More about the Transcontinental Railroad
Bright-yellow Union Pacific locomotives have thundered across Nebraska’s landscape since the highly recognizable “armour yellow” coating was first applied in 1934. The company was born in Omaha, when President Abraham Lincoln, a railroad attorney before going into politics, signed the Pacific Railway Act in 1862. The resulting 1,776-mile transcontinental railroad linked the West and East coasts, with Union Pacific workers completing their westward section – all 1,068 miles of it – nearly five years ahead of schedule.
More than 150 years after its founding, Union Pacific employs 8,300 Nebraskans. Many work at the company’s 19-story glass and steel skyscraper in Omaha – Union Pacific Center – dedicated downtown in 2004. From there, 1,066 miles of Union Pacific rails spread out across Nebraska.
The first rails were laid in Omaha on July 10, 1865, and it was two days short of a year later that Union Pacific’s construction crews reached Grand Island. The first transcontinental railroad’s mainline still passes through the community, along with as many as 140 trains every 24 hours.
Union Pacific and Burlington Northern Santa Fe trains used to take turns crossing at Grand Island where their lines intersected. The “flyover,” an overpass for trains, was built in 1995 and allows railroad enthusiasts to watch as BNSF trains pass over those from UP at a location named The Diamond. The Nebraska Central Railroad, known for its distinctive red locomotives, is headquartered in Grand Island, and operates in Central Nebraska on former Union Pacific tracks.
Coal, fertilizer, industrial chemicals, steel and scrap metal arrive in Nebraska via Union Pacific rail cars. Corn, soybeans and other crops grown in Nebraska are shipped worldwide after leaving the state by rail. Union Pacific also hauls other agricultural products, as well as sand, from the Cornhusker State.
Many of those loads move via long trains in south-central Nebraska on what Union Pacific calls the Kearney Subdivision. As one of the largest sections of triple track in the United States, these tracks serve the busiest train freight corridor in the nation.
In just another example of Nebraskans having it better, a 3.5-mile-long Union Pacific “monster train” upset Californians during a trial run in 2010. The UP trains that roll parallel to the Platte River typically include 100 to 120 cars and stretch for more than a mile. Traveling at speeds of up to 70 mph makes for a short wait for motorists crossing this section of track between Gibbon and North Platte.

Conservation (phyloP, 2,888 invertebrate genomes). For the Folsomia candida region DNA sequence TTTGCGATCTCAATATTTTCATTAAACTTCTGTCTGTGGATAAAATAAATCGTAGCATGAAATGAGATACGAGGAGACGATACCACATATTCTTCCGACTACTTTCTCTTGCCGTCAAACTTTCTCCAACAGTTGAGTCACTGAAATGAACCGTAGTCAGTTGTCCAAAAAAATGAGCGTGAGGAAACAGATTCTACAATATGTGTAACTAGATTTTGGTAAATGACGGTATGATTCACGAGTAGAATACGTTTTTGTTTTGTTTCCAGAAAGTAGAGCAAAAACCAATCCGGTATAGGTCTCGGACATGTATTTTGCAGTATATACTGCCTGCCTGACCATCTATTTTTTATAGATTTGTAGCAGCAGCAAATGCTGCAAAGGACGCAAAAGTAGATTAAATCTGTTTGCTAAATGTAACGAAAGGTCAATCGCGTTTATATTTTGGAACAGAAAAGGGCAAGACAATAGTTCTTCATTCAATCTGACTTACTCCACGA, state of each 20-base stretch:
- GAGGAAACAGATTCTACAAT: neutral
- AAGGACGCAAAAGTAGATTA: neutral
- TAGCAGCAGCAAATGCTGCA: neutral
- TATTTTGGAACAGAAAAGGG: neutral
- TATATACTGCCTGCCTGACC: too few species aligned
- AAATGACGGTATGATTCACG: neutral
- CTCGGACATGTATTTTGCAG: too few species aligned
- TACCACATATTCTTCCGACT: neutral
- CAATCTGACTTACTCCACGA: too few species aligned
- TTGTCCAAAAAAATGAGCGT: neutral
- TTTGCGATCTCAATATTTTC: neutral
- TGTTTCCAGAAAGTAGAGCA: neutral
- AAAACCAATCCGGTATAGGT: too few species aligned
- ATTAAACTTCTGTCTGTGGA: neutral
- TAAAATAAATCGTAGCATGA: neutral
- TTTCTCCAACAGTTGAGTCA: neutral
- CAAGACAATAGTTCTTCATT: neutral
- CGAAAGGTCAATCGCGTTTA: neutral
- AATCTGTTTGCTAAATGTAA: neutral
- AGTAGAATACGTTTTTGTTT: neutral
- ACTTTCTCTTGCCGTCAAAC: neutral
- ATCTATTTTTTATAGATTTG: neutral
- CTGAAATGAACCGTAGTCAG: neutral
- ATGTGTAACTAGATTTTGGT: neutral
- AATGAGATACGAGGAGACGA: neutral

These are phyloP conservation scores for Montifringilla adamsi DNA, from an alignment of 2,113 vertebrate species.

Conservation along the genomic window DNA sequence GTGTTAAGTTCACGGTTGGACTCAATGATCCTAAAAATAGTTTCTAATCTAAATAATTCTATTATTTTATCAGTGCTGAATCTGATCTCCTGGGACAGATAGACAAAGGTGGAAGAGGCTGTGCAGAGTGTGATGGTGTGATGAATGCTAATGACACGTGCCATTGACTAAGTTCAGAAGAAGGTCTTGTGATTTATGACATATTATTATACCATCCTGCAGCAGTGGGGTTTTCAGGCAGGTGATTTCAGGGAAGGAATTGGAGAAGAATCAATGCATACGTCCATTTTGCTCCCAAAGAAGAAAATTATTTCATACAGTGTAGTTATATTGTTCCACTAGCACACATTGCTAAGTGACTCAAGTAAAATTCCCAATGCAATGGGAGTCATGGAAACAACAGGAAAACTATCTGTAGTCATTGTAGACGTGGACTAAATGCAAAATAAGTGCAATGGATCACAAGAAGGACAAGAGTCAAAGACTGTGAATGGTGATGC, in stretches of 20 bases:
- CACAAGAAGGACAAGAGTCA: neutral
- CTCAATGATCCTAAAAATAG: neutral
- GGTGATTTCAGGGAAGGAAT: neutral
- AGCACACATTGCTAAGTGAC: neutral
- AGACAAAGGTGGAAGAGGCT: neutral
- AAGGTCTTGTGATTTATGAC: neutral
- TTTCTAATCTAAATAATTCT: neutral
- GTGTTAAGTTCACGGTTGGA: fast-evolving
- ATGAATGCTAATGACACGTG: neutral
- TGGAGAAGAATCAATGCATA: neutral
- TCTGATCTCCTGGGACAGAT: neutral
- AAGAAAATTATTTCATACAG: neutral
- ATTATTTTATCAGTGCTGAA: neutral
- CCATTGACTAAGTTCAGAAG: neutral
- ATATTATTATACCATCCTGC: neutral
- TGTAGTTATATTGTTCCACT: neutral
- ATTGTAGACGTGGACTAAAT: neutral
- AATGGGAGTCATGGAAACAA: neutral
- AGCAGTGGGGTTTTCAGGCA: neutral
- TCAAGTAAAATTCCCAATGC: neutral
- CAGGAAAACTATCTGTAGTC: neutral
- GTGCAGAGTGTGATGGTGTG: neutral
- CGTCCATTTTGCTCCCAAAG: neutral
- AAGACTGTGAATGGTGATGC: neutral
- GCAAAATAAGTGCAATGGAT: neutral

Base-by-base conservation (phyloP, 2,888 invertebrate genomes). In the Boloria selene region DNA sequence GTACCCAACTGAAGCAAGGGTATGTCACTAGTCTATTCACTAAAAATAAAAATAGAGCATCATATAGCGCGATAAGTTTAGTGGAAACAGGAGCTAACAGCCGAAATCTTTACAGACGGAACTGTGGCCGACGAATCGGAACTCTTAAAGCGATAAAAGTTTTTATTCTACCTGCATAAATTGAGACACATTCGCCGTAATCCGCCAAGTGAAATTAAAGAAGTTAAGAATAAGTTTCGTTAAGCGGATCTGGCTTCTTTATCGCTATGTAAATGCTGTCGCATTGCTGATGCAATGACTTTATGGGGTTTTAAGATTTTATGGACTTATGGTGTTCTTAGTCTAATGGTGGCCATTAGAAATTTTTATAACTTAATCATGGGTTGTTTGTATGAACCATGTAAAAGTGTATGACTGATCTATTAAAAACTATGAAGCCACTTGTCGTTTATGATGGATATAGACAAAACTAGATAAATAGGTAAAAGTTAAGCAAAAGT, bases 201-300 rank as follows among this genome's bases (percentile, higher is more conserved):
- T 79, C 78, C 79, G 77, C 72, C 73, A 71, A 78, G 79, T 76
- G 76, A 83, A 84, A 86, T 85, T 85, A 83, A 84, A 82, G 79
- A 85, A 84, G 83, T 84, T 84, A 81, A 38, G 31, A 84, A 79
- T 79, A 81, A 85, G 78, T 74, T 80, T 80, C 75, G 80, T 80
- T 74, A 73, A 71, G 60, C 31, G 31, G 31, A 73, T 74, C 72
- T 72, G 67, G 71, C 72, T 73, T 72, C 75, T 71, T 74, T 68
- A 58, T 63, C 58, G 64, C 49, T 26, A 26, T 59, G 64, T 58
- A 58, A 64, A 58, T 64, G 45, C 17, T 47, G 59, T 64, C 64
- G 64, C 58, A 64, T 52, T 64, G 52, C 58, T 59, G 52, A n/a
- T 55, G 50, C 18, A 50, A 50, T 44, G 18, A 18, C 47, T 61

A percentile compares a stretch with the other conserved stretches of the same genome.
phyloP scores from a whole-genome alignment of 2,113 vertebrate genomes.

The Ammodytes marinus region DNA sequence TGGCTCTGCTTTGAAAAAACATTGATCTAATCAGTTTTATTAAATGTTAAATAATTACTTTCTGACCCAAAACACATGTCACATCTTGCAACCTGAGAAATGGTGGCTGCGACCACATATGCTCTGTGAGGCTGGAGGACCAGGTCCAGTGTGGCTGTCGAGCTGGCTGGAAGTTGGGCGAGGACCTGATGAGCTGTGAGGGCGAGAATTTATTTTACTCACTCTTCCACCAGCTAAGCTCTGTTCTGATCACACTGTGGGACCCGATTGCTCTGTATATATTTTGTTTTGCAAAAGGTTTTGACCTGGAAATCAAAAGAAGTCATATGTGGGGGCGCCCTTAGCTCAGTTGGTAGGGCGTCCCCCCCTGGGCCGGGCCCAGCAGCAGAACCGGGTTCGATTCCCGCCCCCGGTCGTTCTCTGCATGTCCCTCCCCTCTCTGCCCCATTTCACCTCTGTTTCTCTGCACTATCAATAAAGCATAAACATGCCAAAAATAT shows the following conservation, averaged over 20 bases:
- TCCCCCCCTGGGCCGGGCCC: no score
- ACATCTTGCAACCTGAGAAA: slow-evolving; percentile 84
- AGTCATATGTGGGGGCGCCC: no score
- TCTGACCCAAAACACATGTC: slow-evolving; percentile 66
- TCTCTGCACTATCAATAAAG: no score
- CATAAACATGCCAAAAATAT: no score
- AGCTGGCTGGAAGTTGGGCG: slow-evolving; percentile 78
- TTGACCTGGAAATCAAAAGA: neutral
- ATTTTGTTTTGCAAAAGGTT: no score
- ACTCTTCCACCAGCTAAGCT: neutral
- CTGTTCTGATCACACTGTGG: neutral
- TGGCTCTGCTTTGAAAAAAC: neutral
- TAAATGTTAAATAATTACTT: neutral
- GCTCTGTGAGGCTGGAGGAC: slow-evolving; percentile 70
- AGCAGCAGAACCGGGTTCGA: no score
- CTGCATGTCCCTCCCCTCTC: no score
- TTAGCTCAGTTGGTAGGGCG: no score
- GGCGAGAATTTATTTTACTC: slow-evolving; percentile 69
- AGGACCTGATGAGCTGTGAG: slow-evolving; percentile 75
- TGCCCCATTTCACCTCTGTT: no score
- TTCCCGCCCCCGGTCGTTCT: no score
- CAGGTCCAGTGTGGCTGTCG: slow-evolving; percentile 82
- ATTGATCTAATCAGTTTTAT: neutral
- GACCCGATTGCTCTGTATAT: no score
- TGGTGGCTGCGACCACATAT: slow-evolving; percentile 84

Long before the famous North Platte Canteen met every troop train during World War II, the community began as a winter camp for track layers, miners, emigrants, saloon owners, prostitutes, gamblers and outlaws. North Platte’s identity as a railroad town started when tracks arrived in late 1866. The community remains a proud railroad town to this day.
Bailey Yard, at the northwestern edge of North Platte, is the largest railroad classification yard in the world. The Union Pacific facility is named for Edd H. Bailey, who started with the railroad at age 18 as a helper in the railroad’s car repair shop. Bailey earned 38 cents per hour and moved onto the blacksmith shop and other jobs before working his way up to president of Union Pacific in 1965.
The round-the-clock facility handles 10,000 rail cars every day, and its repair shops service 9,000 locomotives a month. The sprawling site covers 2,850 acres and includes 315 miles of rail. Bailey Yard is so big that the only way to really take in the yard’s massive size is to see it from the air. The adjacent Golden Spike Tower and Visitor Center provides train lovers with that bird’s-eye view.
The attraction flies the flags of all 23 states the Union Pacific serves. Loads of railroad books, art and other souvenirs fill shelves in the gift shop. The elevator takes train enthusiasts to the seventh-floor open-air viewing deck that looks out over Bailey Yard, and the eighth floor is enclosed for comfortable train watching no matter the weather.
The community’s affection for the railroad is evident in the names of local destinations, events and businesses. North Platte Rail Days takes place in September, and Cody Park Railroad Museum has the only publicly-displayed Challenger 3900 series steam locomotive on Earth. Near Interstate 80, the Canteen Bar & Grill reminds diners of North Platte’s generous canteen heritage.
The railroad-themed Switchyard Grill & Pub features train decor, and menu items such as the bison Switch Burger and Train Wreck Pasta. “Two of my uncles work for the railroad, and my grandpa retired from Union Pacific, so I appreciate what the railroad does for our town,” said Jacey Luttrell, whose parents own the business popular with residents, railroad workers and visiting train fans.
While in North Platte, many railroad devotees stop at Fort Cody Trading Post, the roadside attraction seemingly from a bygone era. “When I moved here, you didn’t have to ask what someone’s dad did for a living. They worked for the railroad, and you just knew that,” said owner Chuck Henline.
“The railroad tourists get so excited to watch those trains. Along with Interstate 80, the railroad is the lifeblood of North Platte and Nebraska.”